Ideas from books, articles & podcasts.
Taking copious notes prevents you from forgetting things and saves you the time you would spend searching for it again.
Whether you have a notebook handy or an app to capture something digitally, keeping track of quotes, books you've read, phrases and words you like, interesting concepts, a...
The wider the information and experiences you have, the more chances you have to generate new, creative ideas or come up with interesting angles for what you want to write about.
Having feedback can help you spot issues you tend to overlook. Also an uninvolved opinion also prevents you from investing on something that is bad because you are emotionally attached to it.
Writing in different styles and formats lets you find and hone aspects that apply to multiple formats. You also get to exercise your skills as the writing won’t come as easily as it would if you were writing in the style you’re comfortable with.
Experimenting with different technologies, methods, environments, and schedules is really helpful in determining what works and what doesn't and can increase your efficiency.
Researching, note-taking, brainstorming, outlining, and drafting are particularly useful for the initi...
It's easy to unintentionally keep researching or reading or tweeting and not writing to the point it becomes procrastination. To fight against that, limit the time you spend on those activities and stop subscribing to sources of content that don’t add to your work.
Feedback is very important. Having someone read over your writing can highlight issues like typos or grammatical issues, and help you to clean up your work.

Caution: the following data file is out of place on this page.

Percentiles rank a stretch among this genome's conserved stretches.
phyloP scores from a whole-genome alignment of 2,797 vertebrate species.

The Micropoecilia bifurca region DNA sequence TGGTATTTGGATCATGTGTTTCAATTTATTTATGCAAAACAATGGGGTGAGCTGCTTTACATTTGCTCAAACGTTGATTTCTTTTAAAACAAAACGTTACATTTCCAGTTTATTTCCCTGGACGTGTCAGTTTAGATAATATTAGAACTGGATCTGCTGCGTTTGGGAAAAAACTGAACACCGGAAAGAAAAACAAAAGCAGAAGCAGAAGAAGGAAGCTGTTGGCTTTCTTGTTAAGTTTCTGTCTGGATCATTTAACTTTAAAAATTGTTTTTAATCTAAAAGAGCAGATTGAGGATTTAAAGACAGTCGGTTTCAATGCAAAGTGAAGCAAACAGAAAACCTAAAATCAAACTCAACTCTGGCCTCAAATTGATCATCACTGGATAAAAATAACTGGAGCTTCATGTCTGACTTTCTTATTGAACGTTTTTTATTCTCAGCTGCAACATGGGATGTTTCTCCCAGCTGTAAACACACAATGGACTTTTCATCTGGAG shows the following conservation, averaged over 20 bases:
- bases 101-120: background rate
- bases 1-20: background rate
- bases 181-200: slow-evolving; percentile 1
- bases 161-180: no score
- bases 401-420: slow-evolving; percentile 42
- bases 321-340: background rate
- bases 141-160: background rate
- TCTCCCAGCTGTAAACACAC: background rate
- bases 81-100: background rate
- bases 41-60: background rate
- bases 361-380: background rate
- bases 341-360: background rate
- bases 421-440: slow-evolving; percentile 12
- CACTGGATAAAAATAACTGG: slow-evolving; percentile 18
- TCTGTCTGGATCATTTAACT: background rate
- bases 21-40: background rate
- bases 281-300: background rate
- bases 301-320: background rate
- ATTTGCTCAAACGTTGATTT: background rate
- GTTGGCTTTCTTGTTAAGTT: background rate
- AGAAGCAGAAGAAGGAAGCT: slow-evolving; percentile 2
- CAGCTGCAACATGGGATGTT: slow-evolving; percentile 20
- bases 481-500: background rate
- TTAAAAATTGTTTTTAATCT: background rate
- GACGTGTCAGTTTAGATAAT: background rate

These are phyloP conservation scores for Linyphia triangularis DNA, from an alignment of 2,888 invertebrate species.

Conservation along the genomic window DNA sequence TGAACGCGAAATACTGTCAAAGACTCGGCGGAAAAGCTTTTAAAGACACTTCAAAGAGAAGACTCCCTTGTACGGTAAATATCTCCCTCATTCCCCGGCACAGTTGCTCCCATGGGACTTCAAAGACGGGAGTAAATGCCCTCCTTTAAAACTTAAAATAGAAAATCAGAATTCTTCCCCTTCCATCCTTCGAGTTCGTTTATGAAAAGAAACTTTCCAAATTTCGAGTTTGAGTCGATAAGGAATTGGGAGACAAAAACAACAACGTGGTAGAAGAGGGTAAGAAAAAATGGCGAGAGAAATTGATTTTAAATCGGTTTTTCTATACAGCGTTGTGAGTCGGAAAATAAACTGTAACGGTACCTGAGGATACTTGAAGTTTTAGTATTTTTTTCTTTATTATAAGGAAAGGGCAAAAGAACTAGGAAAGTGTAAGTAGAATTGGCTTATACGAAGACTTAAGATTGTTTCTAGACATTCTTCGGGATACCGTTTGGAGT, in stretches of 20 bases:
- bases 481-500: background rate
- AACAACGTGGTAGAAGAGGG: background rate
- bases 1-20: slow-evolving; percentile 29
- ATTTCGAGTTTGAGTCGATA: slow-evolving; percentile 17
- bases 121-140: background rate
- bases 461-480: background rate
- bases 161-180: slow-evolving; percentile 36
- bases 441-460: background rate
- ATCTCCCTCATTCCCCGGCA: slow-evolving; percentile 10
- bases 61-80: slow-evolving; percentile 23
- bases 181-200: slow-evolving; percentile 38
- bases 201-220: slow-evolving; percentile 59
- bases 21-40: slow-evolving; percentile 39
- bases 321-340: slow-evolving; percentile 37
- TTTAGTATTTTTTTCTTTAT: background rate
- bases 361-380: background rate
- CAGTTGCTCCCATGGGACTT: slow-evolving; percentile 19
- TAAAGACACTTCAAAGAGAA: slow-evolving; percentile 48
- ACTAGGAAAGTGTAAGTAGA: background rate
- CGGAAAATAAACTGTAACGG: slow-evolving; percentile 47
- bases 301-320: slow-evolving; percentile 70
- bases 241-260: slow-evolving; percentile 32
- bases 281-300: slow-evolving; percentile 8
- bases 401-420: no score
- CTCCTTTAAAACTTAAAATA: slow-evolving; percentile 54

New formats are exciting and scary, and definitely worth doing if you want to stretch your writing muscle.
Try new kinds of content (articles, opinions, announcements, etc.) and play with different formats, to see what works best (images usually make a post more interesting, regardle...
Try different methods, environments, and schedules in your quest for a workflow that suits you.
Experimenting is really helpful in determining what works and what doesn't.
Reading and researching a post are the most nefarious distractions. It's so much easier to keep researching or reading or tweeting and not get around to putting words down.
"There's an awful temptation to just keep on researching. There comes a point where you just have to stop, and start writing."
Be open to reading more fiction, more nonfiction, more research papers, to help you add knowledge to your life.
The more widely you read, the more chances you have to generate new, creative ideas or come up with interesting angles for what you write about.
It will help you with keeping track of quotes, books you've read, expressions and words you like, interesting concepts, and ideas you have.
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